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The iPhone is Not a Smart Phone

I've been testing Apple's hype-tacular iPhone since the company released it to the public in a media orgy on June 29. And while some of what the iPhone does is truly fantastical, none of the demo-friendly technology Apple employed in the device is particularly compelling for business users. In fact, I'd go so far as to say that the iPhone is not a smart phone at all, at least not in the conventional sense. Instead, you might think of it as the cell phone equivalent of the Media Center PC you might put in your den. Sure, it's superficially similar to the PCs you might use for work. But you really just use the Media Center PC, like the iPhone, for fun, and not for work. If that's not obvious to you, please read on.

It doesn't take a month and a half with the iPhone to understand its limitations for business use. The device is completely incompatible with Microsoft Exchange out of the box--let alone other managed corporate email solutions--unless you enable IMAP support, which many businesses will simply not allow. Yes, there are third party solutions popping up for Exchange compatibility, but these are from smaller, less-well-known companies, and it's unlikely that anyone currently using Windows Mobile or Blackberry devices will want to make the switch based on the performance and reliability of such a service.

Indeed, the iPhone is not centrally managed in any way and has to be activated and synced through iTunes, Apple's consumer-oriented media management application. That may be fine for the kids at home, but it doesn't support any form of corporate deployment. It is, in other words, a complete non-starter in the enterprise.

On the few iPhone applications that are currently available--you can't even install and download new applications, let alone restrict the ones that are on there by default--you'll see plenty of snazzy zooming and resizing effects, all triggered by simple and fairly intuitive finger swipes and squeezes. But many of the built-in applications are almost are almost comically consumer-oriented. YouTube? Seriously? And while zipping through a photo or music collection may be entertaining at first, how often will you really do such a thing?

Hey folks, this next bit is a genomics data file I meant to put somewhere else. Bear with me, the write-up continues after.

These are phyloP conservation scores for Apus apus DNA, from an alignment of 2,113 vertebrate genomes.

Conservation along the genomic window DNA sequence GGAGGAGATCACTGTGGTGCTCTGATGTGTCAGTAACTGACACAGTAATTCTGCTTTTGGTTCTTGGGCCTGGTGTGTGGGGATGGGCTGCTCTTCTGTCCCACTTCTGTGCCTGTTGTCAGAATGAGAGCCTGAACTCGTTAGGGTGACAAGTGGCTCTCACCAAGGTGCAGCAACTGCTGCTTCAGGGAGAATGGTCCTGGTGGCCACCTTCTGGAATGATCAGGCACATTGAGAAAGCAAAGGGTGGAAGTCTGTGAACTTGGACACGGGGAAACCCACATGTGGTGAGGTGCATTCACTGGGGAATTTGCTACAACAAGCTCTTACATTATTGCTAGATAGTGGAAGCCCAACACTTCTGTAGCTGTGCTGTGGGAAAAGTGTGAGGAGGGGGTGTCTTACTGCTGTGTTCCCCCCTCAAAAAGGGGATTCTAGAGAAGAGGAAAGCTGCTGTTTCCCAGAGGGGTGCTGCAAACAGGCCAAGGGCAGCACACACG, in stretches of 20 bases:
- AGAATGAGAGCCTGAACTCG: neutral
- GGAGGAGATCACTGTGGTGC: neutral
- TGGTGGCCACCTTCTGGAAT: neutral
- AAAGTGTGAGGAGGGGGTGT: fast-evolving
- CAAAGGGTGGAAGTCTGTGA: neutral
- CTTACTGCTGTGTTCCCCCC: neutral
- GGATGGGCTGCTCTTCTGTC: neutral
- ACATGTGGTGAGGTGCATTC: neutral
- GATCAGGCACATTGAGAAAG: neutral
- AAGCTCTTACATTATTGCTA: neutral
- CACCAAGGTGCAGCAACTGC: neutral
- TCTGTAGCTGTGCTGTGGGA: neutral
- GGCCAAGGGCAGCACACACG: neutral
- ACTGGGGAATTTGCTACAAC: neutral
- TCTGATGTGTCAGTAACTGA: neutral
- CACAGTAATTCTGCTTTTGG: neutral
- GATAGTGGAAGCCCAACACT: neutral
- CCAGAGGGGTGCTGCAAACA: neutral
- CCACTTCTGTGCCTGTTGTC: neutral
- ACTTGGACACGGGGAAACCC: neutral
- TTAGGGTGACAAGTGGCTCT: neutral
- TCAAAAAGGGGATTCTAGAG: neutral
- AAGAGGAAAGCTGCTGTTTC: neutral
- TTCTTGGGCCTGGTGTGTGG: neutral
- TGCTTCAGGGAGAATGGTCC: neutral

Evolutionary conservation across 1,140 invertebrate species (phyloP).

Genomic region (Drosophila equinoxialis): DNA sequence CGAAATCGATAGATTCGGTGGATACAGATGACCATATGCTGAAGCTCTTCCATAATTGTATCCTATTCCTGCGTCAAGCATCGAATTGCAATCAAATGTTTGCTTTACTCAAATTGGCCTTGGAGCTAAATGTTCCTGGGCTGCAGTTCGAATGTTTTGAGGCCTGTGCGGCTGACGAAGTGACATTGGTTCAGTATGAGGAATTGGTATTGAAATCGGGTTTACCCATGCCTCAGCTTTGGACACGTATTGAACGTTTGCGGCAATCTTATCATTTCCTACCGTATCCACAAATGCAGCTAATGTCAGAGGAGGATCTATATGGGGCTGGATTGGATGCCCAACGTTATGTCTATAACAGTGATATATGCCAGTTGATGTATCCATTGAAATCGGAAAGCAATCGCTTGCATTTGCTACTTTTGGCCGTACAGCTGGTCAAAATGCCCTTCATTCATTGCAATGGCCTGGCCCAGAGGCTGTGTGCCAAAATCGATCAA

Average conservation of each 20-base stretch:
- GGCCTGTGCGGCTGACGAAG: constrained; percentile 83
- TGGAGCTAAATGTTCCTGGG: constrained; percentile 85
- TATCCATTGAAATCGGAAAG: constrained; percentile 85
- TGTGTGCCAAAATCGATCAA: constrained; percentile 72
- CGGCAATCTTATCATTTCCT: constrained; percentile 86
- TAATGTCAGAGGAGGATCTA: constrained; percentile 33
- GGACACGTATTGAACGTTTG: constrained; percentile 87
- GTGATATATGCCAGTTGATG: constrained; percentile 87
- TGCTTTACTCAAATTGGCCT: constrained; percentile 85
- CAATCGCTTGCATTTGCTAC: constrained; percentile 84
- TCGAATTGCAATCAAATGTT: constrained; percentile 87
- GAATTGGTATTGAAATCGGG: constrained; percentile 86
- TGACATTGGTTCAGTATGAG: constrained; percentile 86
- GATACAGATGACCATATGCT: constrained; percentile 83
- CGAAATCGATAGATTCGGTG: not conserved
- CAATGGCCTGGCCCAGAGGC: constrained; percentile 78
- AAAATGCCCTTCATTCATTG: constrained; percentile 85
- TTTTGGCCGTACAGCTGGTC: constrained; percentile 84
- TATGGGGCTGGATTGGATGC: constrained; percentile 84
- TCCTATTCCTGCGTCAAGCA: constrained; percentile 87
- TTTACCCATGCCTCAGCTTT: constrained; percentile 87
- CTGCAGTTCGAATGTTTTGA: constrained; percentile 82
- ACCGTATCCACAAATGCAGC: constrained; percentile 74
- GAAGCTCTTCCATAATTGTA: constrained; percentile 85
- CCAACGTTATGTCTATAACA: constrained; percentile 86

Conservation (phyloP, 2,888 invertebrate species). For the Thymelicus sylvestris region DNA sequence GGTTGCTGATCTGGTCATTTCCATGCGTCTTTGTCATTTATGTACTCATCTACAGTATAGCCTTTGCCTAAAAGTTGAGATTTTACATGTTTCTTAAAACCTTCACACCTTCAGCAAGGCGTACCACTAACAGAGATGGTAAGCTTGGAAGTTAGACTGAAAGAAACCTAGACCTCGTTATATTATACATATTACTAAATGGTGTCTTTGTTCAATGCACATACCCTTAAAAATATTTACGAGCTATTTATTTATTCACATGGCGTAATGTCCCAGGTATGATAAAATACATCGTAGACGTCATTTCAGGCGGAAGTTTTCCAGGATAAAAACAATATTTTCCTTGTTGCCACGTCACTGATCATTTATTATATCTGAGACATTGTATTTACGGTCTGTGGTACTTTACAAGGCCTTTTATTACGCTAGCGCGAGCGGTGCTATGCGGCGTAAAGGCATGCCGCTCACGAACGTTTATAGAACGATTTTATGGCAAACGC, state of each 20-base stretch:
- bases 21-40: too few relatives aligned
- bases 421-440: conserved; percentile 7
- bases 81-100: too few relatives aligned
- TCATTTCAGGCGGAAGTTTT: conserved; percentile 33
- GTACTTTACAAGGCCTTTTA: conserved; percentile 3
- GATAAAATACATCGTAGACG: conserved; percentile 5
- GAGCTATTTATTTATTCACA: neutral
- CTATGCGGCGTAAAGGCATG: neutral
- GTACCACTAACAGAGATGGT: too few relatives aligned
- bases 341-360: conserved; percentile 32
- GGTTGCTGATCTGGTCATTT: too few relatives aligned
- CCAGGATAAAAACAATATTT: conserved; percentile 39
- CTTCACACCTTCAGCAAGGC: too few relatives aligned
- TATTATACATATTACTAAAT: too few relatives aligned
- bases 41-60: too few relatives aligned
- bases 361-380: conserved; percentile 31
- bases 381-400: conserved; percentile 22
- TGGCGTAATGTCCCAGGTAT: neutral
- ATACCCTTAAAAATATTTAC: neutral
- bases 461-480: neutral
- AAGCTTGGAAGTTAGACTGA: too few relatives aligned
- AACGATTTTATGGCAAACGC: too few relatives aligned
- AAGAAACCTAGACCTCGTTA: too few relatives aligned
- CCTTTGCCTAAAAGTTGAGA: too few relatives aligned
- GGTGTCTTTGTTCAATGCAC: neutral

Those iPhone applications that might be of interest to business travelers are otherwise constrained. For example, the native Google Maps application is excellent, but since the iPhone doesn't include or support GPS, it's just eye candy. The device's synchronization capabilities are pretty limited, and unless you're using Exchange with Outlook clients and are willing to enable IMAP, the iPhone's email functionality will go unused. Calendar and Contacts should work fine, but there's no Tasks feature on the iPhone at all.

I guess the point here is to not get sucked in by the hype. Just remember, the iPhone is not a smart phone. It's not a device that can integrate with the Exchange Server you're likely using, it can't be managed in any way, meaningful or otherwise, and offers more in the way of consumer niceties than corporate features. It's pretty yes, and intelligently-designed. It offers interesting, even occasionally stunning mobile technologies. But it's not a smart phone. And once you come to the understanding, you'll realize that it can never replace the solutions you're currently using. Repeat after me, the iPhone is not a smart phone.

An edited version of this article first appeared in the August 7, 2007 issue of Windows IT Pro UPDATE. --Paul

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